AT&T will be bringing to the table its global IP-based networks and fast-growing voice over Internet Protocol (VoIP) business, which it sells in 100 major markets. AT&T operates 26 Internet data centers worldwide, equally divided between the United States and other countries.

"Right now, AT&T's IP network is far better than anyone else's out there," said Frank Dzubeck, CEO of Communications Network Architects, a telecommunications consultancy in Washington, D.C. "SBC, on its own, isn't even close."

SBC will also retain AT&T's brand name, though it is not clear how the brand will be used. AT&T's brand is well-established, especially among large corporate customers, whereas SBC has been a regional telecommunications carrier, with its main presence in the western and southwestern states.

"We value the heritage and strength of the AT&T brand, which is one of the most widely recognized and respected names throughout the world, and it will certainly be a part of the new company's future," Whitacre said.

Ma Bell's rise and fall
AT&T's fortunes have waxed and waned over more than 100 years, as the company became one of America's best-known brands and created some of the Net's basic technologies. Its late-1990s transformations helped lead to its downfall.

• 1877: Bell Telephone Company formed.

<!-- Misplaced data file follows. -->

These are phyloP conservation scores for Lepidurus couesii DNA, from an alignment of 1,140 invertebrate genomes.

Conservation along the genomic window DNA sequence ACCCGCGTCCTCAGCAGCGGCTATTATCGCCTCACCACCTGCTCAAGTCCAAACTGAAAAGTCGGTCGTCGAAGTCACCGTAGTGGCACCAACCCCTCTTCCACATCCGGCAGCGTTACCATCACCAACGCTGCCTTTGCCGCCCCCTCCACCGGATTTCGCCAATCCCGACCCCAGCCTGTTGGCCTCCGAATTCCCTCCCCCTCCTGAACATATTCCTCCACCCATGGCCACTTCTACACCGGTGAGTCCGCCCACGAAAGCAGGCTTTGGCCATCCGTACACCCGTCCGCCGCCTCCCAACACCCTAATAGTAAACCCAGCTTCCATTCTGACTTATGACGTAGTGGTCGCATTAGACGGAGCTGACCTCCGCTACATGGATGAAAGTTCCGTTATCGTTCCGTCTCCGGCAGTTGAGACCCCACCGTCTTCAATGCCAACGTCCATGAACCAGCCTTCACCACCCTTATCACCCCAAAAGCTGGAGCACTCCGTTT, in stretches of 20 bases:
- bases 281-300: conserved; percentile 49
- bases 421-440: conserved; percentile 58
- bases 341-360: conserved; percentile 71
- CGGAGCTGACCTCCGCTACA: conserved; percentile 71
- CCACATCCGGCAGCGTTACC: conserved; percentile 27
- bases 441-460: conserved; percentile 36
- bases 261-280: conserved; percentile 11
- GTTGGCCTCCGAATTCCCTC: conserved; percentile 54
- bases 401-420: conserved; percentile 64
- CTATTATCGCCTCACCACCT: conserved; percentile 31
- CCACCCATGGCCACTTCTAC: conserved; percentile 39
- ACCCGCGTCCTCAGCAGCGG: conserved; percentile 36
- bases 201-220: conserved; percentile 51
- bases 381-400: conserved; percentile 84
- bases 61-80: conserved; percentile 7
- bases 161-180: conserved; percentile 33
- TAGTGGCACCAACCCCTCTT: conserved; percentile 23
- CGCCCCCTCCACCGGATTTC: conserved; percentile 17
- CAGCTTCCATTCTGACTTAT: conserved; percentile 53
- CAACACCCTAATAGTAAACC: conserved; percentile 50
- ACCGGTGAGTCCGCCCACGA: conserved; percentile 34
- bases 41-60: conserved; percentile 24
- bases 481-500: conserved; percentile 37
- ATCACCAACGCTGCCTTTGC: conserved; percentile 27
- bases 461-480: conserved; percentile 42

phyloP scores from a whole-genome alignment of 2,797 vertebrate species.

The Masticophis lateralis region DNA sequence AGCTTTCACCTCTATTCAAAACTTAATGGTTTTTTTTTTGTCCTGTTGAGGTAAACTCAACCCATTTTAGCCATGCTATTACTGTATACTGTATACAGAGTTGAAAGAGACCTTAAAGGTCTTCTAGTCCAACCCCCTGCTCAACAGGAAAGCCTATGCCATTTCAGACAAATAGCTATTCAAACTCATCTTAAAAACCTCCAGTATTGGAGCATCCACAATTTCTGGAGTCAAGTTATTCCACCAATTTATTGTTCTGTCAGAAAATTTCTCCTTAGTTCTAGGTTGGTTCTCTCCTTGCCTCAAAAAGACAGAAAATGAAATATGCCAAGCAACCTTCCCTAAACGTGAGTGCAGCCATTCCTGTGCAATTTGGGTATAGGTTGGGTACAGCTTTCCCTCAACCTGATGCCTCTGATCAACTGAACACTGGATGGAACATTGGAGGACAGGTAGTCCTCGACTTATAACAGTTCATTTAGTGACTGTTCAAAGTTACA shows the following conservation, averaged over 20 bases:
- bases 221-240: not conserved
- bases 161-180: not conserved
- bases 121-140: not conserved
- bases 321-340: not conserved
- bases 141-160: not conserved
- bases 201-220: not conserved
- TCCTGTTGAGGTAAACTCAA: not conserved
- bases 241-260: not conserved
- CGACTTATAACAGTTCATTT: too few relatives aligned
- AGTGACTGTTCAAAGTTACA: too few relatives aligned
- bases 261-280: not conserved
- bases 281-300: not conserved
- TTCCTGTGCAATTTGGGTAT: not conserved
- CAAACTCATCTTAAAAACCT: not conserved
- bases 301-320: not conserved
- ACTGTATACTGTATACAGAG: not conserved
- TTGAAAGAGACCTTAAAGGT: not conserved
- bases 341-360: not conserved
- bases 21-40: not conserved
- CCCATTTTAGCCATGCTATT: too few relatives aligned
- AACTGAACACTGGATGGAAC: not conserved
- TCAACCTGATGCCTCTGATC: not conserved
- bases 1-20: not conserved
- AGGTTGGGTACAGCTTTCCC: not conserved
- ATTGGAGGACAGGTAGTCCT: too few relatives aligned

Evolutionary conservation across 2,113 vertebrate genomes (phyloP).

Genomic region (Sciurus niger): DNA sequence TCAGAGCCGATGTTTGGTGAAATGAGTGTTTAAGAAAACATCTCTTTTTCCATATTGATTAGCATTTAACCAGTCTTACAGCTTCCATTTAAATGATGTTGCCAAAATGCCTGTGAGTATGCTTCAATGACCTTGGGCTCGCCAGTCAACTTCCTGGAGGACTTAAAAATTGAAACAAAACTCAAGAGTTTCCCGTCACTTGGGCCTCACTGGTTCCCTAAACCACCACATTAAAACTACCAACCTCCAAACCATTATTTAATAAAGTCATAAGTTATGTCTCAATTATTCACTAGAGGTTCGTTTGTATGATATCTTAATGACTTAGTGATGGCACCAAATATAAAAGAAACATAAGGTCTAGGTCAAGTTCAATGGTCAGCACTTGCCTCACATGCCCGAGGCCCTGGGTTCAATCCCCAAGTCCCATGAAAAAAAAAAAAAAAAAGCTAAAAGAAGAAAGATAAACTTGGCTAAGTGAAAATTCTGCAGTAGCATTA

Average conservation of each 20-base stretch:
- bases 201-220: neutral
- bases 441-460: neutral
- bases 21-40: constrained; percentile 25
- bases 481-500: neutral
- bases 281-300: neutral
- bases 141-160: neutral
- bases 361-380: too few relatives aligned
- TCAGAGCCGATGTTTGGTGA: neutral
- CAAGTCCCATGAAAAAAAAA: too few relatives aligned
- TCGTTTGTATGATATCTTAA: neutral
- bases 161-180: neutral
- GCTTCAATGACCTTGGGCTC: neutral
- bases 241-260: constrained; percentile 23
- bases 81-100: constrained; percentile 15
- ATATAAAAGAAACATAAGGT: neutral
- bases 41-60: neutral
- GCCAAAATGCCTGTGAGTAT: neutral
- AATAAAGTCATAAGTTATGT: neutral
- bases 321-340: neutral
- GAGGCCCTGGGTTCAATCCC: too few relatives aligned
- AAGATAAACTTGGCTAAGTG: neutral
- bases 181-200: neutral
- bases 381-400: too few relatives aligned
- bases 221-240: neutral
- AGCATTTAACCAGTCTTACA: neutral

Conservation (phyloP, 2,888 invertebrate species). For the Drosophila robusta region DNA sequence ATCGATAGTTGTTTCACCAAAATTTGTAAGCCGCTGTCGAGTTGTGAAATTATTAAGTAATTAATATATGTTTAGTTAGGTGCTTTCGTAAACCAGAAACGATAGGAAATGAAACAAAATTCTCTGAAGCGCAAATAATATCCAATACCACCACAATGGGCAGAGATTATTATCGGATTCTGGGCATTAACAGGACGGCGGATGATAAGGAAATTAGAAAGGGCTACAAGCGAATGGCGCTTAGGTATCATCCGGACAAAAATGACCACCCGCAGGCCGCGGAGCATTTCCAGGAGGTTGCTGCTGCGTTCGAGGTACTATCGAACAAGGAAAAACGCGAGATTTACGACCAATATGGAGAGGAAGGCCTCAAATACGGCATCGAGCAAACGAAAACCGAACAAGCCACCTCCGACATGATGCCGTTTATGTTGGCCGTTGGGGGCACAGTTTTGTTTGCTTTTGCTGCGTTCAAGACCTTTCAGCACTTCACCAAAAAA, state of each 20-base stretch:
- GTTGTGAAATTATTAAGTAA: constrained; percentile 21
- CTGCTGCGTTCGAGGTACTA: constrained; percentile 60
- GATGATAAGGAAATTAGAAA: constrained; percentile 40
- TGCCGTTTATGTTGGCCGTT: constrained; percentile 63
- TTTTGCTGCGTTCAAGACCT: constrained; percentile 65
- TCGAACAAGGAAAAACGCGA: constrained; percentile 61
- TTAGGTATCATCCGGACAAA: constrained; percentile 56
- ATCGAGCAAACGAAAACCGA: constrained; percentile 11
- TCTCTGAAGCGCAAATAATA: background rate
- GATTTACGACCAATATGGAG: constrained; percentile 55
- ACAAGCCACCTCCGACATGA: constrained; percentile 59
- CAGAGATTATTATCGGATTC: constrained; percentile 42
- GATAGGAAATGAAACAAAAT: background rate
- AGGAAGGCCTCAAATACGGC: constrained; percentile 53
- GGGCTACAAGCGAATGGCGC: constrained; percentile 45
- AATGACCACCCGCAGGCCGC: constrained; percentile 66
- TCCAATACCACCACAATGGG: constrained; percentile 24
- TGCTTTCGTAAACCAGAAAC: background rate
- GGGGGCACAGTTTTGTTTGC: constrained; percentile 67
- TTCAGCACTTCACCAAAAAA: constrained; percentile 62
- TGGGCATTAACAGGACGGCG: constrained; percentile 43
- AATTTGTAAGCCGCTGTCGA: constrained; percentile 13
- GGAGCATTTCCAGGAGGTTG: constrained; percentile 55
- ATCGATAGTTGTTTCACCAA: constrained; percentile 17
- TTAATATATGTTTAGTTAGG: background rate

• 1885: American Telephone and Telegraph completes first line. Capacity: one call.

• 1946: Begins offering rudimentary mobile telephone service.

• 1958: Introduces first commercial modem.

• 1971: Bell Labs researchers create Unix operating system.

• 1984: Ma Bell splits into AT&T and "Baby Bell" local phone companies, including SBC.

• 1991: Buys NCR, a computer maker.

• 1993: Buys McCaw Cellular Communications, which becomes AT&T Wireless.

• 1996: Sells NCR and Lucent Technologies, its products division.

• 1998: Buys Tele-Communications Inc for $48 billion.

• 1999: Buys Media One cable network for $54 billion. Microsoft invests $5 billion in AT&T.

• 2000: March: Assumes control of Excite@Home. October: Announces will spin off wireless and cable divisions as separate companies.

• 2001: October: Agrees to buy Excite@Home for $307 million; deal later collapses. December: AT&T Broadband and Comcast merge, forming biggest U.S. cable company.

• 2002: Excite@Home closes.

• 2004: Cingular buys AT&T Wireless, forming biggest U.S. wireless company.

• 2005: SBC buys AT&T for $16 billion.

In addition, SBC will inherit AT&T Labs, which globally has more than 5,800 issued and pending patents.

SBC, meanwhile, has a strong presence in the local market with 52 million phone lines and 5.1 million DSL lines. That presence in the local consumer market contrasts with AT&T's decision in July to forgo pursuing new local customers and focus instead on corporate accounts.

Ma's home...but will the kids start squabbling?
Monday's deal will also bring full circle what was once AT&T's wireless service. Four years ago, Ma Bell spun off its wireless operations in a $10 billion IPO as part of a major restructuring, forming the independent AT&T Wireless. But last year, AT&T Wireless was sold to Cingular Wireless, a joint venture in which SBC holds a 60 percent ownership stake. The other 40 percent of Cingular is owned by BellSouth. Cingular has a temporary license to use the AT&T Wireless brand while it transitions the service off of the AT&T-based name and logo.